His Holiness was driven from Dulles International Airport to a downtown hotel under tight security, where he greeted local Tibetans celebrating the new-year festival of Losar.
The Washington visit has been condemned by China, with claims that it will undermine US-Chinese relations, but the US has refused to cancel it.
Tensions between Beijing and Washington have been rising of late, over issues ranging from trade and currencies to a US plan to sell $6.4 billion of weapons to self-ruled Taiwan, which China considers a renegade province.
Meanwhile in Chinese-occupied Rebkong (Chinese name Tongren), just outside the Tibet Autonomous Region and close to His Holiness' birthplace, Buddhist monks last night celebrated the Washington visit with a defiant midnight firework display.
Tibetans traditionally set off fireworks at Losar, but many of the monks in Rebkong said they were also marking the Dalai Lama's scheduled visit to the White House.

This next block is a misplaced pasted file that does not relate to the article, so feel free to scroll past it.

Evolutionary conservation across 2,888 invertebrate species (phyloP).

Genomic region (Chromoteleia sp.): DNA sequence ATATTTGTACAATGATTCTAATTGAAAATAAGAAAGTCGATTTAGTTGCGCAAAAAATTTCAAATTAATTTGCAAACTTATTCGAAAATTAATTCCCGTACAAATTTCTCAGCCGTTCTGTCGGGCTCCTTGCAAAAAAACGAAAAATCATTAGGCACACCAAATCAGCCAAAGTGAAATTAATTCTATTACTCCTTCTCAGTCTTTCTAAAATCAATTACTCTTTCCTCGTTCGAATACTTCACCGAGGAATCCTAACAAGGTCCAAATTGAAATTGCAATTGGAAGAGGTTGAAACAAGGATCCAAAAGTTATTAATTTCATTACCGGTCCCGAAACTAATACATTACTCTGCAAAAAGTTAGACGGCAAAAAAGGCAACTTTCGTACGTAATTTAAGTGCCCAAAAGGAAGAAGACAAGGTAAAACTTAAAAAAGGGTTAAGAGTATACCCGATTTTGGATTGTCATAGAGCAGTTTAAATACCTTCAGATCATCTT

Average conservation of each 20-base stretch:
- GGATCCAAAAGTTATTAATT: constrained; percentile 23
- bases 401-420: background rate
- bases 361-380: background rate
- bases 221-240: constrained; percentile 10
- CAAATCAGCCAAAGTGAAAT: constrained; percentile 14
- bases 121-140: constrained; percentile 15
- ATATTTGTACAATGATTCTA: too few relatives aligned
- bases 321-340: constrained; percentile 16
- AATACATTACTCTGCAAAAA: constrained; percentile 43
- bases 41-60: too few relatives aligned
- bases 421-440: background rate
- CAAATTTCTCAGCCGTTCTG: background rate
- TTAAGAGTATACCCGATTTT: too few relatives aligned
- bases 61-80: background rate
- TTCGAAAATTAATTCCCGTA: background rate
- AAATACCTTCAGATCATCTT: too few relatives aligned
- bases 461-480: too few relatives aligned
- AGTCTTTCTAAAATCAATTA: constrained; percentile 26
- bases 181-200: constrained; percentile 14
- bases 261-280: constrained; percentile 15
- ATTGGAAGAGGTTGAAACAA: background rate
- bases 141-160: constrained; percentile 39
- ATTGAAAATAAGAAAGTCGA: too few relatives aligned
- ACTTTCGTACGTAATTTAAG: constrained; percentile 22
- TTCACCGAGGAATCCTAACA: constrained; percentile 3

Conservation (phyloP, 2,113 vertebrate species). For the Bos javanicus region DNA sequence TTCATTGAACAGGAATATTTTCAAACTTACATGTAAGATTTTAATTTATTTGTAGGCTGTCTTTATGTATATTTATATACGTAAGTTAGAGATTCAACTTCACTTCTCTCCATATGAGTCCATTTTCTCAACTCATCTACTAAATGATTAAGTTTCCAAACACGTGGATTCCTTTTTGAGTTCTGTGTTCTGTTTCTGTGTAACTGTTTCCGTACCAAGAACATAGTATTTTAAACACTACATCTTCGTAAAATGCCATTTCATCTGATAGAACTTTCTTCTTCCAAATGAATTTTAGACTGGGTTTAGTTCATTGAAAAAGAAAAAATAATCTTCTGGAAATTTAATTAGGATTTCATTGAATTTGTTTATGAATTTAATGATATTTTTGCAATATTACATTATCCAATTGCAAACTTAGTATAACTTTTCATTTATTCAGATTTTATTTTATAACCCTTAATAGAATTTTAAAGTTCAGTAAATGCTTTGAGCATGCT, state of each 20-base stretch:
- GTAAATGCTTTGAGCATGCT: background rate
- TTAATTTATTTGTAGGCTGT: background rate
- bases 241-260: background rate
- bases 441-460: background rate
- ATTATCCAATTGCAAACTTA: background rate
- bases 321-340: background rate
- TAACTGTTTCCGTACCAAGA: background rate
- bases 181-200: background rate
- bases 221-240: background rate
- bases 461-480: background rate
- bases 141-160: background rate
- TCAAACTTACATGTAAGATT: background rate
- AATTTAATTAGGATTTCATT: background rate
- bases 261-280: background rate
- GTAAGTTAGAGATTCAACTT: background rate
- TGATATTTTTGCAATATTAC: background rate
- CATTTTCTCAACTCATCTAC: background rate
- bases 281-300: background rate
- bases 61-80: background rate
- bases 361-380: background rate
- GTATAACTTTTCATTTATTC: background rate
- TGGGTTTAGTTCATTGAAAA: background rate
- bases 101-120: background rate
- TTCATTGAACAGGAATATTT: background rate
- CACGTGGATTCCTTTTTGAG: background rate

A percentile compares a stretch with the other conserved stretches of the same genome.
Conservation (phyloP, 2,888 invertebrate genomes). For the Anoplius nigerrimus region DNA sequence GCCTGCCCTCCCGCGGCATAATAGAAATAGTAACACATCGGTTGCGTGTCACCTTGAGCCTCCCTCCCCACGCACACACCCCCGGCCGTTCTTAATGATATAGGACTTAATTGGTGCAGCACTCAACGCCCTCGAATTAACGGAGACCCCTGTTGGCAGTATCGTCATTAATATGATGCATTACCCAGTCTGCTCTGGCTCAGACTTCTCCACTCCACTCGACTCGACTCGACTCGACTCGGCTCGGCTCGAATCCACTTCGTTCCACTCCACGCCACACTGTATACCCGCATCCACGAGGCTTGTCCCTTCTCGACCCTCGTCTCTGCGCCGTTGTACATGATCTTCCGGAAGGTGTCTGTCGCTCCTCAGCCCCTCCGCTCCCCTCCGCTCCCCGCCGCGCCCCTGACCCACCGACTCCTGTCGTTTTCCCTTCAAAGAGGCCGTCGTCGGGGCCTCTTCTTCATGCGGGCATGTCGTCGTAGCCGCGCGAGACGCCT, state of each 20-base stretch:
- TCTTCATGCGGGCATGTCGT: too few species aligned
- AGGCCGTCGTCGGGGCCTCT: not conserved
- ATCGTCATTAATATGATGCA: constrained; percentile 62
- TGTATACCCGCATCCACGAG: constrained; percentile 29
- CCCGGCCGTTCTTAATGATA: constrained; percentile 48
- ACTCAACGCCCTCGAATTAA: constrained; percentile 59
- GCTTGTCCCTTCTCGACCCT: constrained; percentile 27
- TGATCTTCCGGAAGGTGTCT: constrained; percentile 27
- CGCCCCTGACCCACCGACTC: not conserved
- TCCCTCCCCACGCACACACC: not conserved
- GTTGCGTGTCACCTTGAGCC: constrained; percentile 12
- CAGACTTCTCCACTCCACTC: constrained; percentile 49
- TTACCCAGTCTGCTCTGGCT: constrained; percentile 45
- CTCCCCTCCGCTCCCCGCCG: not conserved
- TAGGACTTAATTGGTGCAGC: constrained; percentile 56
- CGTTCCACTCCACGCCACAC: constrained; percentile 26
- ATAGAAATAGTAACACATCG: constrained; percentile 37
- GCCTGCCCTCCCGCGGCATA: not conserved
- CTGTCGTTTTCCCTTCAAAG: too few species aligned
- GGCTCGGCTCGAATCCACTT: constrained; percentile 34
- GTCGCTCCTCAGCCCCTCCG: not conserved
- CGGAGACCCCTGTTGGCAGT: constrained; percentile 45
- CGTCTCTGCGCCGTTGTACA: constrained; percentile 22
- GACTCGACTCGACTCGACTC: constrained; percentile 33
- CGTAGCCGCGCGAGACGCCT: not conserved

"My heart is filled with joy," one monk, Johkang, told Reuters. "It is so important for us that this is happening, that the US has not given in to threats and will meet our leader."
"I'm very excited about who the Dalai Lama is going to meet," said a local Tibetan woman, "but I worry about what measures the government could take against us in retaliation."
Another monk, Tedan, spoke proudly of the His Holiness' Nobel Peace Prize, awarded in 1989.
"That the 1.3 billion Han Chinese have never had one of their number win a Nobel prize and that we have, with just 6 million people, says something powerful," he said. "Now you understand why we love him so much."
After the Washington meetings, His Holiness' ten-day US tour will take him to Los Angeles and Florida.